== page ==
Several ESTO Technologies To Support 2010 GRIP Campaign
July 23, 2009 – Philip Larkin, NASA ESTO

For six weeks beginning August 15, 2010, NASA’s Genesis and Rapid Intensification Process (GRIP) field campaign will send three aircraft on a series of flights to study tropical cyclones and the processes that lead to the creation and intensification of hurricanes. A Global Hawk UAV, a DC-8 and a WB-57 will carry several new instruments – from an advanced microwave sounder to dropsondes – that will take a range of pressure, wind, water, aerosol, and temperature measurements and provide scientists with an unprecedented, sustained look at hurricane formation and development.

Four of these instruments include technology investments made over the past decade by the NASA Earth Science Technology Office (ESTO):

- The Doppler Aerosol WiNd lidar (DAWN) is a 2-micron doppler lidar that can take vertical profiles of vectored horizontal winds. DAWN will fly on the DC-8 aircraft.
(Principal Investigator: Michael Kavaya, Langley Research Center)

- The Airborne Second Generation Precipitation Radar (APR-2), which will also fly on the DC-8, is an advanced radar system that obtained the first-ever simultaneous measurements of rain intensity and fall velocity profiles during the 4th Convection and Moisture Experiment (CAMEX-4) in 2001. (Principal Investigator: Eastwood Im, Jet Propulsion Lab)

- The High Altitude MMIC Sounding Radiometer (HAMSR), which will fly on the Global Hawk UAV, is a microwave atmospheric sounder that provides measurements that can be used to infer the 3-D distribution of temperature, water vapor, and liquid water in the atmosphere, even in the presence of clouds. (Principal Investigator: Bjorn Lambrigtsen, Jet Propulsion Lab)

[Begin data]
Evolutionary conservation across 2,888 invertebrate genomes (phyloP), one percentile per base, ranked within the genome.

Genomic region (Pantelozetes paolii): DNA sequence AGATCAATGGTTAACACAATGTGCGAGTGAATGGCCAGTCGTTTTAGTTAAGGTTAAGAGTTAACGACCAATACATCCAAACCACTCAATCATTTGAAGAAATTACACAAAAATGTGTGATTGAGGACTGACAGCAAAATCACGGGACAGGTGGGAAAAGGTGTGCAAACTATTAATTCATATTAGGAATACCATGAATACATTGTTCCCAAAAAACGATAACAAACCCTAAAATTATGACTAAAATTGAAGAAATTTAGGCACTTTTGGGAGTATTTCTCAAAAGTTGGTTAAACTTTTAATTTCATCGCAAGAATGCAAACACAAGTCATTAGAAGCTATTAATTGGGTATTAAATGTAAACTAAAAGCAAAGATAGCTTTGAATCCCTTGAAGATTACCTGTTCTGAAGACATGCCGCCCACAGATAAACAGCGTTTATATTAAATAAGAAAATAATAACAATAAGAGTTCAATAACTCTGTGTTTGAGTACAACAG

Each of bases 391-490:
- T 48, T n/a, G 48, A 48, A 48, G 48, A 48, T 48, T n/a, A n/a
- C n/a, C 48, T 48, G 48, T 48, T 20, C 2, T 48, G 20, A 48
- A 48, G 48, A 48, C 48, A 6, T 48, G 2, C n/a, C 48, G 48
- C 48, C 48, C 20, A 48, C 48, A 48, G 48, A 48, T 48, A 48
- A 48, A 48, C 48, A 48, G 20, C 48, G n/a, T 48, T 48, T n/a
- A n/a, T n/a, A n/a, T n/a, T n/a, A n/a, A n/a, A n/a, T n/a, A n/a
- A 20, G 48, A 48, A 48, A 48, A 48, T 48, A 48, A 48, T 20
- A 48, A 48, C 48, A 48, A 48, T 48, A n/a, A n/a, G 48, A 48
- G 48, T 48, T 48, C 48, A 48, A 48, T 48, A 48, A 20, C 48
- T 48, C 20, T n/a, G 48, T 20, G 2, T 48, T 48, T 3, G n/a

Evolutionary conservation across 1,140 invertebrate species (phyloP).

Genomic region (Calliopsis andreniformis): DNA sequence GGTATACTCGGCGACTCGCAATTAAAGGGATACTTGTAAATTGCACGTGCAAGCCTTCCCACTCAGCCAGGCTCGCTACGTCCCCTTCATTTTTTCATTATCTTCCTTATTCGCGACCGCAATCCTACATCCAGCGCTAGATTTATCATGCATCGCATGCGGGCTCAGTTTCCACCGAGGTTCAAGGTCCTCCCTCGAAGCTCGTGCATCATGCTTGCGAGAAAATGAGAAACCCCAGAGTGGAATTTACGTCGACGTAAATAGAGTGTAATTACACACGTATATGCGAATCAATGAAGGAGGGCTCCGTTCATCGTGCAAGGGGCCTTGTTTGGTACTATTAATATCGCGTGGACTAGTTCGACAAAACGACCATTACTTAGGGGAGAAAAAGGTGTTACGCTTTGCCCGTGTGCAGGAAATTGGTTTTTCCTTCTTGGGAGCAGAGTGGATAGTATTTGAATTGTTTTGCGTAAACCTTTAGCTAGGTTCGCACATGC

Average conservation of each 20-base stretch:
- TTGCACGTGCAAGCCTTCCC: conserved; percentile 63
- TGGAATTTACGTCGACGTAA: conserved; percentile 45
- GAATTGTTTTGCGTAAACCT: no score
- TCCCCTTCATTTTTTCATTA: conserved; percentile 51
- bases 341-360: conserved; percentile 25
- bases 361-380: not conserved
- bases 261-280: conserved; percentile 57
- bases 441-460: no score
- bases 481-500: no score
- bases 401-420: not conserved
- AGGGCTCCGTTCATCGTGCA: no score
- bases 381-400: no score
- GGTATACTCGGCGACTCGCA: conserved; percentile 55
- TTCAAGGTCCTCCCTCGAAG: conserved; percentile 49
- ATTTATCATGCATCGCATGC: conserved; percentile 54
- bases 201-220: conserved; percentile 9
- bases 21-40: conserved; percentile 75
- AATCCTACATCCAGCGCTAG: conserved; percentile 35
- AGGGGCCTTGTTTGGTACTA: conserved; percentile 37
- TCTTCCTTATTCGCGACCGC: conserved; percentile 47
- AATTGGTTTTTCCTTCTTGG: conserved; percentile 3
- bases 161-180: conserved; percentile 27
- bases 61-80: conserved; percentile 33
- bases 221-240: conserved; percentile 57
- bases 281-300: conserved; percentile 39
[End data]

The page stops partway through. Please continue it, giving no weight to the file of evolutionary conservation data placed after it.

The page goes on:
- The High-Altitude Imaging Wind and Rain Airborne Profiler (HIWRAP), a current ESTO investment, is a dual-frequency doppler radar capable of measuring tropospheric winds within precipitation regions as well as ocean surface winds in rain-free to light rain regions. HIWRAP will also fly on the Global Hawk. (Principal Investigator: Gerald Heymsfield, Goddard Space Flight Center)

A fifth instrument in the GRIP campaign incorporates a groundbreaking ESTO technology within its subsystem: the Hurricane Imaging Radiometer (HIRAD) instrument on board the WB-57 includes the Agile Digital Detector (ADD) for Radio Frequency Interference (RFI) Detection and Mitigation system (Principal Investigator: Chris Ruf, University of Michigan). The ADD can produce clearer microwave measurements, particularly over populated areas where wireless communications tend to crowd the spectrum.

GRIP is also utilizing a novel mission-monitoring tool funded and developed by ESTO. The Real Time Mission Monitor, or RTMM (Principal Investigator: Michael Goodman, Marshall Space Flight Center), is a situational awareness tool that integrates satellite, airborne and surface data sets; weather information; model and forecast outputs; and vehicle state data (e.g., aircraft navigation, satellite tracks and instrument field-of-views) for field experiment management. RTMM will optimize science and logistic decision-making for GRIP by presenting timely data and visualizations to improve real-time situational awareness of the assets.

Visit the GRIP website to learn more about the 2010 field campaign.